The Caruso The­ater of­fers ex­cel­lent Western per­for­mances ev­ery night, rang­ing from danc­ing to magic shows.

When the Span­ish ma­gi­cian man­ages to es­cape from the box he’s trapped in, ev­ery­one is sur­prised and wants to know how he man­aged it.

I later chance upon a “se­cret gar­den” near the the­ater— a long walk­way with ele­gant chairs and ta­bles, and round win­dows.

It’s great to find this se­cluded place on board.

The af­ter­noon light makes it per­fect to read a book, or to take pho­tos.

The cruise ship, which is adorned with exquisite decor, is per­fect for pic­ture-tak­ing.

My friends all dressed up pose for our pho­tog­ra­pher friend.

Shop­ping is an­other im­por­tant ac­tiv­ity on the ship.

The tax-free shops sell watches, jew­elry, cos­met­ics and bags, and of­fer dis­counts from time to time.

For those who are trav­el­ing with chil­dren, they can leave their kids at the Squok Club where child care pro­fes­sion­als look af­ter them.

Chil­dren can either join the Cap­tain for a Day or Princess for a Day pro­grams.

In the cap­tain pro­gram, kids get to wear a cap­tain’s uni­form and learn things such as nau­ti­cal terms and how the weather af­fects the be­hav­ior of the sea.

Lit­tle princesses can have their hair, nails and makeup done.

At night, the kids are al­lowed to at­tend a party.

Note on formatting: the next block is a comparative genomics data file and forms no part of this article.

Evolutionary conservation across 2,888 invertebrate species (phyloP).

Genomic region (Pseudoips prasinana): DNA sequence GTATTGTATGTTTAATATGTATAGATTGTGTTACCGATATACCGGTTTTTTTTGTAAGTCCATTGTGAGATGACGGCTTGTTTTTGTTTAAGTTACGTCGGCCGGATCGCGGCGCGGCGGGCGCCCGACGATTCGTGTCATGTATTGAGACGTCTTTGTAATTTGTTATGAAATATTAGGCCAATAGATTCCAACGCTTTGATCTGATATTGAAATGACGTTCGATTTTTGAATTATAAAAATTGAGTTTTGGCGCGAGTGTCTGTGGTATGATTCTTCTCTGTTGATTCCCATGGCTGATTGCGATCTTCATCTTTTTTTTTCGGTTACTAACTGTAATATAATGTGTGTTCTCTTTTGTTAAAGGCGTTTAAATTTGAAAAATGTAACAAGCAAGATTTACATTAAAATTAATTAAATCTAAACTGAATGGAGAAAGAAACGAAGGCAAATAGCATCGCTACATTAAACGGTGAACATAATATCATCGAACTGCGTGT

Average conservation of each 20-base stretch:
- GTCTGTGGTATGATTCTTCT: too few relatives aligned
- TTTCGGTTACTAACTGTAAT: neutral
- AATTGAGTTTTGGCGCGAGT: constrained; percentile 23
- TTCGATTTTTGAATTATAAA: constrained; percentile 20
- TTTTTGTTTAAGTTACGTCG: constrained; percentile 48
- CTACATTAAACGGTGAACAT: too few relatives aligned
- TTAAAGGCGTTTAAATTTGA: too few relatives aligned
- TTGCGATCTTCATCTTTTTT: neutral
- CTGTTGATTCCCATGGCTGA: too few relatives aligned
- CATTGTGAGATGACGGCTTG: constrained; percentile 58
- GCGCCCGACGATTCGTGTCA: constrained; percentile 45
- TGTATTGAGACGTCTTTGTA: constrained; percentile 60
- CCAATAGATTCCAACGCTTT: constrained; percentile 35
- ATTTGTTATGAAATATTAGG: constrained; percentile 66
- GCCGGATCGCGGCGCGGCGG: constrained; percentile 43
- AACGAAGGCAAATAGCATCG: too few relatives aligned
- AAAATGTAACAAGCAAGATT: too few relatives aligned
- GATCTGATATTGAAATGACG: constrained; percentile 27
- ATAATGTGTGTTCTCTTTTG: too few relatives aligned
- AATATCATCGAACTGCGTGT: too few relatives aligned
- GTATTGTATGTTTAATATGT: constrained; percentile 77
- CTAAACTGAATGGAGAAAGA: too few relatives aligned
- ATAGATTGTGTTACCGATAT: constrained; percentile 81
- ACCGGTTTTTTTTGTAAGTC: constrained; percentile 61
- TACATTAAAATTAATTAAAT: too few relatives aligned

The cruise also has de­li­cious food 24 hours a day, with au­then­tic Ital­ian and Chi­nese fare. It also has Ja­panese cui­sine and Chi­nese hot pot, which cost ex­tra.

My friends and I love the freshly made pizza and the Chi­nese noo­dles. But We are re­ally wor­ried about putting on weight.

An­other thing to ex­pe­ri­ence is climb­ing a glass stair­case con­nect­ing the restau­rants on the ninth and 10th deck. It is a breath­tak­ing ex­pe­ri­ence.

When the cruise ship docks at Jeju Is­land and then Fukuoka, we head on­shore at both places and tour the two cities by bus.

Jeju Is­land’s Ted­dy­bear Sa­fari show­cases teddy’s and other stuffed toys in­clud­ing gi­raffes and ele­phants.

In Fukuoka, the Daza­ifu Ten­mangu is a shrine built over the grave of Michizane Su­gawara.

The high-rank­ing gov­ern­ment of­fi­cer was wor­shipped as the God of lit­er­a­ture or cal­lig­ra­phy af­ter his death in 901 AD.

Near the shrine is a street lined with stores sell­ing Ja­panese handicrafts and snacks such as plum cakes.

Dur­ing our visit to Fukuoka, it so hap­pens that it was Hakata Gion Ya­makasa, an an­nual Ja­panese fes­ti­val.

While in the bus on our way back to the ship, we see Ja­panese men in white coats and loin­cloths on beau­ti­fully-dec­o­rated floats.

One thing you must not miss on the cruise is the bril­liant sun­rises and sun­sets.

I sit on a chair in my state­room bal­cony and watch the sun slowly ris­ing above the sea.

I am a bit up­set one day when I miss sun­set be­cause of the rain.

But when I amon the deck later I see a large rain­bow above the wa­ter.

LONG HUA / FOR CHINA DAILY; PHO­TOS BY XU LIN / CHINA DAILY; the atrium. LONG HUA / FOR CHINA DAILY;

Clock­wise from top: Open deck on the 12th floor. af­ter­noon tea break at Flo­rian Cafe; a cook mak­ing dessert.